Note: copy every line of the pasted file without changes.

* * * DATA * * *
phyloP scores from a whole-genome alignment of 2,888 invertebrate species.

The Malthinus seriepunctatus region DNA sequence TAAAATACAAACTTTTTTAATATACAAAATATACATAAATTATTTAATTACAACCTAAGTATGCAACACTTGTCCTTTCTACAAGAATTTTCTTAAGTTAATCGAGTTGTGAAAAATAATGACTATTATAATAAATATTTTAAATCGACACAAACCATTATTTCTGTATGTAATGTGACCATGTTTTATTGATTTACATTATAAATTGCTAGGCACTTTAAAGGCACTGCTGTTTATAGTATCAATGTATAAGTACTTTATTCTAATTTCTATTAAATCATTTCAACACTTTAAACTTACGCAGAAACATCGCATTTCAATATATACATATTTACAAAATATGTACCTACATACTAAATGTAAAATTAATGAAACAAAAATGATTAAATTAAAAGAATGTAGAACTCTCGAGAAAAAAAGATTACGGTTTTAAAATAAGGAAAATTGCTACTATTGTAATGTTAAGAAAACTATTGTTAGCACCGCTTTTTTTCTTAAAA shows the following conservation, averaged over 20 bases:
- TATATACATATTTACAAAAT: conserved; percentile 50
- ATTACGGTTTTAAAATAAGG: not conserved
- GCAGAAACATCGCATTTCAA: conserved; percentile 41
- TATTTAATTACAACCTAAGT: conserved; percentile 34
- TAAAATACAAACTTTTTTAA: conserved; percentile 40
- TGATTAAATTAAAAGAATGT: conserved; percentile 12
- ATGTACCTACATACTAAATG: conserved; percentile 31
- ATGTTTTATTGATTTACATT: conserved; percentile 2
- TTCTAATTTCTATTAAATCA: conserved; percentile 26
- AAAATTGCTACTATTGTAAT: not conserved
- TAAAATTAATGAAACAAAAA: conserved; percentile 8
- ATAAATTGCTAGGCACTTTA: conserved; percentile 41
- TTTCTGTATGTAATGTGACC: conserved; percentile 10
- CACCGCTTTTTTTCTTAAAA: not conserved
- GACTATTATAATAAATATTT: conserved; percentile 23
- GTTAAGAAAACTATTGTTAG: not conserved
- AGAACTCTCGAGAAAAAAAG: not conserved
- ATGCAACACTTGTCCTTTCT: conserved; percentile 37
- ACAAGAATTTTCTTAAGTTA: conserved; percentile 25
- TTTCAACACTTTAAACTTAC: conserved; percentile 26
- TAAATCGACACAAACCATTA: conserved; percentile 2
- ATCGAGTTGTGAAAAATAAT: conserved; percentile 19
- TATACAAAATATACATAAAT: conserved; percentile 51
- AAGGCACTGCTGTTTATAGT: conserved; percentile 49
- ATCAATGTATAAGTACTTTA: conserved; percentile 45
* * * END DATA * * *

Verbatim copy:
phyloP scores from a whole-genome alignment of 2,888 invertebrate species.

The Malthinus seriepunctatus region DNA sequence TAAAATACAAACTTTTTTAATATACAAAATATACATAAATTATTTAATTACAACCTAAGTATGCAACACTTGTCCTTTCTACAAGAATTTTCTTAAGTTAATCGAGTTGTGAAAAATAATGACTATTATAATAAATATTTTAAATCGACACAAACCATTATTTCTGTATGTAATGTGACCATGTTTTATTGATTTACATTATAAATTGCTAGGCACTTTAAAGGCACTGCTGTTTATAGTATCAATGTATAAGTACTTTATTCTAATTTCTATTAAATCATTTCAACACTTTAAACTTACGCAGAAACATCGCATTTCAATATATACATATTTACAAAATATGTACCTACATACTAAATGTAAAATTAATGAAACAAAAATGATTAAATTAAAAGAATGTAGAACTCTCGAGAAAAAAAGATTACGGTTTTAAAATAAGGAAAATTGCTACTATTGTAATGTTAAGAAAACTATTGTTAGCACCGCTTTTTTTCTTAAAA shows the following conservation, averaged over 20 bases:
- TATATACATATTTACAAAAT: conserved; percentile 50
- ATTACGGTTTTAAAATAAGG: not conserved
- GCAGAAACATCGCATTTCAA: conserved; percentile 41
- TATTTAATTACAACCTAAGT: conserved; percentile 34
- TAAAATACAAACTTTTTTAA: conserved; percentile 40
- TGATTAAATTAAAAGAATGT: conserved; percentile 12
- ATGTACCTACATACTAAATG: conserved; percentile 31
- ATGTTTTATTGATTTACATT: conserved; percentile 2
- TTCTAATTTCTATTAAATCA: conserved; percentile 26
- AAAATTGCTACTATTGTAAT: not conserved
- TAAAATTAATGAAACAAAAA: conserved; percentile 8
- ATAAATTGCTAGGCACTTTA: conserved; percentile 41
- TTTCTGTATGTAATGTGACC: conserved; percentile 10
- CACCGCTTTTTTTCTTAAAA: not conserved
- GACTATTATAATAAATATTT: conserved; percentile 23
- GTTAAGAAAACTATTGTTAG: not conserved
- AGAACTCTCGAGAAAAAAAG: not conserved
- ATGCAACACTTGTCCTTTCT: conserved; percentile 37
- ACAAGAATTTTCTTAAGTTA: conserved; percentile 25
- TTTCAACACTTTAAACTTAC: conserved; percentile 26
- TAAATCGACACAAACCATTA: conserved; percentile 2
- ATCGAGTTGTGAAAAATAAT: conserved; percentile 19
- TATACAAAATATACATAAAT: conserved; percentile 51
- AAGGCACTGCTGTTTATAGT: conserved; percentile 49
- ATCAATGTATAAGTACTTTA: conserved; percentile 45